I’ve been a Mega Man fan literally since before I can remember. My parents got a bootleg copy of the awful Mega Man 3 DOS version (don’t copy that floppy!) before I could talk, and I have fond memories of watching them play on their Tandy 1000 with monochrome monitor. I was also quite obsessed with the Ruby Spears Mega Man cartoon growing up. Being pretty much a lifelong PC gamer, I didn’t get to own many of the Mega Man games until later (I jumped on the Nintendo bandwagon just as Capcom was jumping off), but I did find PC copies of a couple of the games in the Mega Man X series, and it remains one of my favorite series in the franchise. It retains the spirit of the Classic series, while adding new progression, such as armor upgrades and health expansions, that give you a reason to replay and explore levels, as you often need a weapon acquired from one of the other bosses to get into secret areas. I also felt like the difficulty of the X series was a lot more well balanced than any of the other series in the franchise. So when Capcom announced that they were releasing Mega Man X Legacy Collection 1 & 2 (containing X1-X4 and X5-X8, respectively), I knew I had to get it.
First of all, I’d like to say that, for years, all things being equal, if a game came out on both console and PC, I would always choose the PC version without hesitation. Nintendo has recently broken me of that habit, however, with the Switch. My internal argument in favor of PC is that I can play either in front of my computer or on the TV with a controller via various streaming schemes (Steam Link works really well for me!), whereas, with console you’re stuck only playing on the TV, and if my wife wants to watch TV while I want to play, one of us is out of luck. With the Switch I can play on the TV or in tablet mode, which has been the first console feature to lure me away from PC. Of course, if we were talking about a game with high end graphics I would still definitely go for the PC version, because the Switch, while remarkably powerful for a device of its size, is still a tablet, and can’t hope to match the quality of a full size computer. But we’re not talking about high end graphics, we’re talking about mostly 2D pixel art games, so Switch it was.
Gameplay-wise, these games are just as you remember them (terrible dubbing and all!). The emulation is really great. The audio is crisp with no stutters or pops. Since these games were all made for standard ratio, and the modern widescreen format is slightly taller than that, the game comes with the option to either stretch it to full height with slight scaling blur, present it in pixel-perfect scale with a border, or, if you’re some kind of animal, stretch it to widescreen. There is some occasional slowdown, but I’m told there was in the original SNES release as well. Some sites I’ve seen are saying it chugs in places it shouldn’t, but I never owned an SNES so I can’t say for sure. I do feel like X1 runs better than the SNES Classic version for whatever that’s worth. There are no rewind or savestate options (other than saving at save screens so you don’t have to write down that massive password matrix), which seems a bit odd given that these features were included in the classic Mega Man Legacy Collection, but I kind of like it; rewinds and save states cheapen the original experience. If you’re having trouble with difficulty, there’s a new novice mode that makes the game a little less punishing. Plus I imagine that all of that gets more complicated as you get into emulating more complex systems like the PS1 and PS2.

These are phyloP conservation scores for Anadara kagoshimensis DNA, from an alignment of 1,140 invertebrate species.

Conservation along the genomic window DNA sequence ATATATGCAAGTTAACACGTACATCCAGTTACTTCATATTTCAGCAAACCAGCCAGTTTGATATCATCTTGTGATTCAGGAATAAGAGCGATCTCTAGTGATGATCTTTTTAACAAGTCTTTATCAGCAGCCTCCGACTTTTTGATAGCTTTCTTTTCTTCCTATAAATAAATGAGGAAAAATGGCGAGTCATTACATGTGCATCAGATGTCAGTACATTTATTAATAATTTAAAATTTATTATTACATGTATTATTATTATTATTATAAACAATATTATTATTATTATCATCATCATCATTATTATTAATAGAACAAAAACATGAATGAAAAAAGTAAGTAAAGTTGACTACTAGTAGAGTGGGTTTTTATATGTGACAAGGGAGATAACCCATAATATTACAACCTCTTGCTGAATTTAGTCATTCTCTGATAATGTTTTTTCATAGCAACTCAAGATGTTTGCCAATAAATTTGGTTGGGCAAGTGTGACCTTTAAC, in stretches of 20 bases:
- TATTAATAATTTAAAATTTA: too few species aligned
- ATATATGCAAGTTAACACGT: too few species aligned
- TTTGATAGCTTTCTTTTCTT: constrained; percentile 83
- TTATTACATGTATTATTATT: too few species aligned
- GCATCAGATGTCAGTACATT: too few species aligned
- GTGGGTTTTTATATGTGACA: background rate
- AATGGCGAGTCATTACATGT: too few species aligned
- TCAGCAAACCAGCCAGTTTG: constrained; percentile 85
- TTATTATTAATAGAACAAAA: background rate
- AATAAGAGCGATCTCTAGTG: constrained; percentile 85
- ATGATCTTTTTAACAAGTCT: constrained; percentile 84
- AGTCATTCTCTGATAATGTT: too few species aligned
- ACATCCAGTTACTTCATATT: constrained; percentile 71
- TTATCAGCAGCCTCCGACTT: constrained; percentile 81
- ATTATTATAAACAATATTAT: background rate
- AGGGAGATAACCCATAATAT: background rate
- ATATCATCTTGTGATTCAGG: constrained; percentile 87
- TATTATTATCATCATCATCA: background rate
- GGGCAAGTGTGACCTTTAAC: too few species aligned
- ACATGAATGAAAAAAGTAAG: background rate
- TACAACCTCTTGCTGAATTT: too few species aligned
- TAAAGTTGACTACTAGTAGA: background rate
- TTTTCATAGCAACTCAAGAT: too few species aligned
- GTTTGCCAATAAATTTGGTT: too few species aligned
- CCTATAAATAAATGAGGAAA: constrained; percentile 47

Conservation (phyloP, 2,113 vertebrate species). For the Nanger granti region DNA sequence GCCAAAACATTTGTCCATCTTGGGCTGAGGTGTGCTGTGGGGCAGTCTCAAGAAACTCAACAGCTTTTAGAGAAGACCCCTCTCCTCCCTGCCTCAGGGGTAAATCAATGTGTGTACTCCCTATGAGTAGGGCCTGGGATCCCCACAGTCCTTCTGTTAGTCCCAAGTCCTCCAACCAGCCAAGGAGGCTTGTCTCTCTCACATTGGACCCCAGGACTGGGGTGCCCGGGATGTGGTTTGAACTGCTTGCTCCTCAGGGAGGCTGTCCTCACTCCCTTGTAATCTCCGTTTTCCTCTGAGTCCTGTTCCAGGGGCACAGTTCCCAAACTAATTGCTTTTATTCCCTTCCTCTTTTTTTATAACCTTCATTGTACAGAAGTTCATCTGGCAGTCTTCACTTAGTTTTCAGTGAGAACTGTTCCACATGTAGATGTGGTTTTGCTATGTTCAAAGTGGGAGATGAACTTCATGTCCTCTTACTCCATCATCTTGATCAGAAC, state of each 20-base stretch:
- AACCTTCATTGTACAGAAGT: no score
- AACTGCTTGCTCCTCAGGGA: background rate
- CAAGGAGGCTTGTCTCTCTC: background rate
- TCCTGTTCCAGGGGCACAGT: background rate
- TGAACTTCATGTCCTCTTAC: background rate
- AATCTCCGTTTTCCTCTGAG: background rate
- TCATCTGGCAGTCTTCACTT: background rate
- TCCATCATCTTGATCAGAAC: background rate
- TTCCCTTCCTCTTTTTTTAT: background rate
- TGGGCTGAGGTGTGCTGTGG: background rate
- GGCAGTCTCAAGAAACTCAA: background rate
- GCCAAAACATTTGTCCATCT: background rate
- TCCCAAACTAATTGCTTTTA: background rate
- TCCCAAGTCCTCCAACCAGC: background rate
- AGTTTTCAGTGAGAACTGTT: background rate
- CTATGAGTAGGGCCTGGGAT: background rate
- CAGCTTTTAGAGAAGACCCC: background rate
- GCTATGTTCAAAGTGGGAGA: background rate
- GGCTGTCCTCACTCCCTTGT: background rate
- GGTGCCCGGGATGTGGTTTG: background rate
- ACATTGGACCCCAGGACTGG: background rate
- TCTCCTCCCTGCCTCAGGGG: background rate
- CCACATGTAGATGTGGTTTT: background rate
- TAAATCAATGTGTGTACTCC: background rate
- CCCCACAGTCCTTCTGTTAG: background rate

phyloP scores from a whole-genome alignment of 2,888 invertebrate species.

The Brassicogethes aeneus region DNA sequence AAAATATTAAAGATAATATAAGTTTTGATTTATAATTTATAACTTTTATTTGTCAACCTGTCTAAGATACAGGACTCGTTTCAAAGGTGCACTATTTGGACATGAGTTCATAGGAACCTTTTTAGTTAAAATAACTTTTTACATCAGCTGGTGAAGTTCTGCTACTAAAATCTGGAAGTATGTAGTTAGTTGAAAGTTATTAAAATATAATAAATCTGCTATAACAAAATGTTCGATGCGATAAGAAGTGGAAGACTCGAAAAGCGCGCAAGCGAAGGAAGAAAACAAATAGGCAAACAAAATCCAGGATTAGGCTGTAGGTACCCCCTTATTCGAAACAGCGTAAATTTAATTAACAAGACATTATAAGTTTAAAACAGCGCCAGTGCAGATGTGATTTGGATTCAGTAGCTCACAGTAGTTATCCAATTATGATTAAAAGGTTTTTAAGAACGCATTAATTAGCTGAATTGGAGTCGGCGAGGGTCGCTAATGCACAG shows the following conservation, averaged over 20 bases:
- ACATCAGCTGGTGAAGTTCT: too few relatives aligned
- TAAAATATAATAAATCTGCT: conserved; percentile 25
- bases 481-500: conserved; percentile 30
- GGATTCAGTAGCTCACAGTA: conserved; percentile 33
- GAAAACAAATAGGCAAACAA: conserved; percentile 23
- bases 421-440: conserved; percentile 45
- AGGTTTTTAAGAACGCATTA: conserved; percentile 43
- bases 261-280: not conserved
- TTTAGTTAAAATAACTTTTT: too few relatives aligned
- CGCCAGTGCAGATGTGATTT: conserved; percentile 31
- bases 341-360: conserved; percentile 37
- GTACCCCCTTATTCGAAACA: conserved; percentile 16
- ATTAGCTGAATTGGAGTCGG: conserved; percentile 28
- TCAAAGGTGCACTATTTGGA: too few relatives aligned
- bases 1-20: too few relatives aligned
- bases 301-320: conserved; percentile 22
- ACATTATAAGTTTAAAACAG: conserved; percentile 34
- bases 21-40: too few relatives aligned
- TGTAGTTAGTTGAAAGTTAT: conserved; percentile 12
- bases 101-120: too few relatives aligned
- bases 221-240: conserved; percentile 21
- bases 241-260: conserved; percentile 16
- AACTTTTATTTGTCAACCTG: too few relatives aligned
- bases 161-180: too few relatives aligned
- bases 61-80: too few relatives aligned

Over the years I’ve found various ways to play Mega Man X 1-5 (well, I guess I had X6 in the Anniversary Collection as well, but I don’t think I ever got around to trying it as I’ve always heard it’s a trainwreck), but this is my first time playing the PS2 games. Putting the PS1 and PS2 games next to each other is a good argument for why some games should have stuck with pixelart, and X7 in particular is a very good argument for why Mega Man should have stuck to 2D platformers. I didn’t even make it through the tutorial stage because of the wonky controls. Worst of all is when the game abruptly switches from 2D to 3D without warning, which caused me to almost died more than once because suddenly holding right on the control stick goes from running forward to running right off of a cliff. Nevertheless, I’m glad to finally get the chance to experience these later games, even if they are mediocre compared to the earlier ones.
It’s worth noting that the physical version, in a bizarre move on the part of Capcom, contains a physical cartridge of Collection 1 and a code for a download of Collection 2. It seems like they were just too cheap to spring for the cartridge size large enough to hold both collections. I’m honestly not bothered by it as much as some people are, it’s just weird.
Oh, and I feel I should also go on record that the changes to the boss names in Mega Man X5 to not be weird references to members of Guns N’ Roses is a great change. Thank you, that has always bothered me, even before I knew the story behind it.
Overall, I’m very pleased with the collection, and I hope it heralds the return of the X series just as the classic Legacy Collection heralded Mega Man 11. Now if you’ll excuse me, there are some Mavericks that need my attention.